‘Tis the season to be jolly! What a magical time of year this is. Filled with festive spirit, endless holiday parties and an abundance of yummy food and drink, what’s there not to like?
Indulgence is okay. We all deserve a treat from time to time, and the Holidays provide the perfect opportunity to do just that. So enjoy yourself!
However, indulging for days on end can take a serious toll on both your physical and mental health. Dietitians love using the term 'eat in moderation’. Eating in moderation means eating healthy, nutritious foods most of the time, allowing us to indulge in pleasurable food on special occasions without any feelings of guilt.
But eating in moderation is especially challenging in the holiday season. With celebrations aplenty, unhealthy distractions are everywhere, and resisting them is even more challenging. This guide suggests seven healthy habits to develop that help combat temptation in the festive season and beyond.
How do I navigate my way through this food and booze-fuelled season?
1. Keep your goals in mind
If you've been working hard all year, it can be very tempting to let it go around the holidays, feeling like you've "earned a break”. This mindset can be very damaging and make you feel worse in the long run. Keep your nutrition and health goals in check, and don't allow the season to get the better of you. You are worth it, and your body deserves the same nourishment you've been giving it all year.
2. Utilise mindful eating
Mindful eating helps establish a mind-body connection that tells us when we’re hungry and when we’re full. It also allows us to make healthier food choices by helping us understand why we're eating, whether to satisfy desires such as hunger or the occasional indulgence. Maintaining that connection during the holiday season is critical in avoiding the unhealthy distractions seasonal events can bring about. The below tips will help you master mindful eating over the holiday season.
3. Avoid being hungry
Start your day with a healthy breakfast; it is the most important meal of the day after all. A great choice would be a bowl of porridge oats or any wholegrain breakfast cereal topped with ‘live’ yoghurt (such as Greek yoghurt) or milk, chopped fruit and a sprinkling of unsalted mixed nuts and seeds. If you can’t face food first thing in the morning, then turn it into a smoothie.
Plan ahead and avoid leaving home on an empty stomach. Before heading out to parties, make yourself a quick, nutritious snack. Turning up to a party hungry means you’re more likely to overindulge in unhealthy, high-calorie party foods. Eating a sensible snack will ensure you can indulge in a treat while knowing you're dancing is fuelled by wholesome, nutritious foods.
4. Pace your alcohol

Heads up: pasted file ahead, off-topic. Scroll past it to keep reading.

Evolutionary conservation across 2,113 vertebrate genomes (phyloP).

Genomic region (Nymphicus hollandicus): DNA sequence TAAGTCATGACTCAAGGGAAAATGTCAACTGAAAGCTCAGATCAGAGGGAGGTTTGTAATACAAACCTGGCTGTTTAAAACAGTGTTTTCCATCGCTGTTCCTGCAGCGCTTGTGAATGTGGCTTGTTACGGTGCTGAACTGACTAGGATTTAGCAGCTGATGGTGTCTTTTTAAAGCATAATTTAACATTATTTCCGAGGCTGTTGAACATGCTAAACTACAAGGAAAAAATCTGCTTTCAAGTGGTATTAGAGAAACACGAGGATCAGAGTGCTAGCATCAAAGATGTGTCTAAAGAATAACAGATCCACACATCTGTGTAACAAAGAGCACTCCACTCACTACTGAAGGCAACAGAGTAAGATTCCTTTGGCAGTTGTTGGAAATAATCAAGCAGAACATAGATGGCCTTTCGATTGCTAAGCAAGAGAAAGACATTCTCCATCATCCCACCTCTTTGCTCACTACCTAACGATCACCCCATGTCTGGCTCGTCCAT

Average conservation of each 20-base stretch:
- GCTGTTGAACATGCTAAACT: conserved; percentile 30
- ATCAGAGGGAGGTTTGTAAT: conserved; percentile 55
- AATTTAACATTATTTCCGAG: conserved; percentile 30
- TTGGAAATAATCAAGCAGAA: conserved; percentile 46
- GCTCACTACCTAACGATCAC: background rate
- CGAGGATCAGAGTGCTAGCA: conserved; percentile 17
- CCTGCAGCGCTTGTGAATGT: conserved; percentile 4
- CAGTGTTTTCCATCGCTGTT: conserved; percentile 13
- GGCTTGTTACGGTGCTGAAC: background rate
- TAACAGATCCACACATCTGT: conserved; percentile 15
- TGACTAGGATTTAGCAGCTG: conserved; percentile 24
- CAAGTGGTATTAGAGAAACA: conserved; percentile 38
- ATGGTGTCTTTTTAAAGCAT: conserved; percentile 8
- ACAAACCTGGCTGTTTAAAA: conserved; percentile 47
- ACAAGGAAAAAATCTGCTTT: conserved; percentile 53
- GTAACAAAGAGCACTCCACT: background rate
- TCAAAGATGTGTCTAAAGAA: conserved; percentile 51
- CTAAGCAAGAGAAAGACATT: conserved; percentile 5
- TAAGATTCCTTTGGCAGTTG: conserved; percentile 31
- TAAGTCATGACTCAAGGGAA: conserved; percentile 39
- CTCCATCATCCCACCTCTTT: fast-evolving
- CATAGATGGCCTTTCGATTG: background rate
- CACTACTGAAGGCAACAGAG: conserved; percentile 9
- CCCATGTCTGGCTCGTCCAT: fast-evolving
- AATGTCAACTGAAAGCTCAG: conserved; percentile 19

Being mindful about what and how much you drink will help with those dreaded hangover blues. Not only does too much alcohol make you feel awful the next day, but it is also loaded with empty calories. To pace yourself when the booze is flowing, I have some suggestions:
Try replacing high calorie mixers with lower calorie alternatives, like low-calorie tonic or diet cola.
Drink water or non-alcoholic, low-calorie drinks in between alcoholic drinks.
Choose beers that have a lower alcohol content or sparkling water mixed with your wine to make it a spritzer.
Sip your drinks slowly to make them last.
Avoid top-ups - you'll quickly loose track of how much you're drinking!
Use a smaller glass.
5. Fill up on vegetables and protein
Aim to cover at least a third of your plate with a variety of vegetables. Uncooked or steamed vegetables are best but do the best with the options you're presented with. At parties and gatherings, this could be done by heading to the crudites and loading up. Or start your plate with brussels sprouts, carrots, and parsnips.
The favourite protein of the season, turkey, is a great choice as it's low in fat and high in protein. Remove the skin to reduce the fat even more. A side of salmon or any fish is an excellent alternative to meat.
6. Practice portion control
The temptation to pile your plate high might be strong but try using a smaller plate or only filling up half your plate at first. This will help with mindful eating and allow you to assess if you're full before going back for more.
And if you do want seconds? Try waiting at least 20 minutes before going back for seconds to give the brain time to register that your stomach is full.
Choose fruit-based puddings if possible; otherwise, opt for a smaller serving size for the more decadent puds.
7. Make water your best friend
Make sure you drink plenty of water; make it a priority.
A good way of keeping yourself hydrated is to drink 1 glass of water for every glass of alcohol. The benefits are enormous. Not only does water keep you hydrated, but it also dampens those hangovers, prevents you from overeating and contains zero calories per serving; you can’t go wrong.
Wishing you all a happy and healthy Holiday Season!
Caroline Gillies, Registered Dietitian
Caroline Gillies is a registered dietitian and nutritionist. She graduated with a postgraduate Bachelor of Science Honours degree from the University of Cape Town, a global leader in nutrition and dietetics, making her a highly qualified health care professional and an expert in nutrition.
Caroline brings over a decade of knowledge and experience to her current private online consulting business where she’s dedicated to educating and inspiring her clients on how to eat and live well. If you'd like to work with Caroline to achieve your dietary goals then you can find out more on her website.